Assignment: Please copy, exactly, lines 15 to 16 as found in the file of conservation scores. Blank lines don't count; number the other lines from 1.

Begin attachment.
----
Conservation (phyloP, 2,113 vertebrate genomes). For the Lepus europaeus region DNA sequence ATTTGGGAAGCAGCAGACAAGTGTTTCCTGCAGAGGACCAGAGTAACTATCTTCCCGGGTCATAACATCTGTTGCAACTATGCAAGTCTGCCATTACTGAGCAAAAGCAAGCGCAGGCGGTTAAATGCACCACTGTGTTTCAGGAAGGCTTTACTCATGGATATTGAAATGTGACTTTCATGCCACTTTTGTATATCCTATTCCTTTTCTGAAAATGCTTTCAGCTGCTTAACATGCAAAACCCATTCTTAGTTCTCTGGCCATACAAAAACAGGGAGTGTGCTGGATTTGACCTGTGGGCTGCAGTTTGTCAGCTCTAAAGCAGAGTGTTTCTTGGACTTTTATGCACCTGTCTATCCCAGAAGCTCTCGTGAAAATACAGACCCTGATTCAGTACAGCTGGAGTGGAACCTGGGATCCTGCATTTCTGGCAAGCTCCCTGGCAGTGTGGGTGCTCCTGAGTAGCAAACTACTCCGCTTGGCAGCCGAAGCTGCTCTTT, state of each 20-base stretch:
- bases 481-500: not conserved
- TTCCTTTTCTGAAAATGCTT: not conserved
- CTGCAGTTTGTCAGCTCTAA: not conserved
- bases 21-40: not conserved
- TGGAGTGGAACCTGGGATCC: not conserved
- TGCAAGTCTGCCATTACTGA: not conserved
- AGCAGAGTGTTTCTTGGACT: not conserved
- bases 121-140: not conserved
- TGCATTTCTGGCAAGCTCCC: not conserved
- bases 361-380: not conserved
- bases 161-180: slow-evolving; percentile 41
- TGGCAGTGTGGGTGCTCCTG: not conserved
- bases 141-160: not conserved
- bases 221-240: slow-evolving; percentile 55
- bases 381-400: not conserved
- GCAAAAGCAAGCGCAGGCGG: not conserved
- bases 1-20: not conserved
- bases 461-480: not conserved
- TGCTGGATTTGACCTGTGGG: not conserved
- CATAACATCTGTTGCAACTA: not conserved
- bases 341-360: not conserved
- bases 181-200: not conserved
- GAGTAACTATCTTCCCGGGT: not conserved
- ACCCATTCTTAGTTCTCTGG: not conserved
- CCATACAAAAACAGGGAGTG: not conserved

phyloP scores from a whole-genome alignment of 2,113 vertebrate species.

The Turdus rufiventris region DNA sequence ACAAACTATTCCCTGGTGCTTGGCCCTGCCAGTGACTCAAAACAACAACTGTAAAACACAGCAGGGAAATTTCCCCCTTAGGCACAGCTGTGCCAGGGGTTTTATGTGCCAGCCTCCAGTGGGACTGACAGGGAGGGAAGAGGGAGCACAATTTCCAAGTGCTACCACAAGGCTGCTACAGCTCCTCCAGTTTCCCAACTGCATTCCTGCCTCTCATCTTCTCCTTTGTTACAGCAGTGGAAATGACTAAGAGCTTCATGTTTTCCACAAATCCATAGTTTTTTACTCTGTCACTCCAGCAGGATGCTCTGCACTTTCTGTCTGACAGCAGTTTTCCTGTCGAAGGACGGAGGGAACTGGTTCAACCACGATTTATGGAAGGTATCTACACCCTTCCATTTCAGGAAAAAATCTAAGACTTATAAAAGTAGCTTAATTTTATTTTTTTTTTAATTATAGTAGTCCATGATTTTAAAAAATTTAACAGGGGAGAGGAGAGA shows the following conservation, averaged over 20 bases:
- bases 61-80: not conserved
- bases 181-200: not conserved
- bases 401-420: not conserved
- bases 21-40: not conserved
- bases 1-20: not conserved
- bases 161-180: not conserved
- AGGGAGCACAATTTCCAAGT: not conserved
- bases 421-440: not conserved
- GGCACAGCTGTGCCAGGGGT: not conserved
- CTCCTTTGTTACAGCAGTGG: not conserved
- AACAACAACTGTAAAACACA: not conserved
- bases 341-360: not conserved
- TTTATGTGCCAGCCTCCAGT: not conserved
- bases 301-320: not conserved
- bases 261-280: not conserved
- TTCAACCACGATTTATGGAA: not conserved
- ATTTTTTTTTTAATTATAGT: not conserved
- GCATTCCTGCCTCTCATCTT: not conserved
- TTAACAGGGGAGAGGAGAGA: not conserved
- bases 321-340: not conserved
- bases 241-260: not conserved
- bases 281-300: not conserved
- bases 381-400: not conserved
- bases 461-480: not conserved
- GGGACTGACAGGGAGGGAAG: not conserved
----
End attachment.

- bases 221-240: slow-evolving; percentile 55
- bases 381-400: not conserved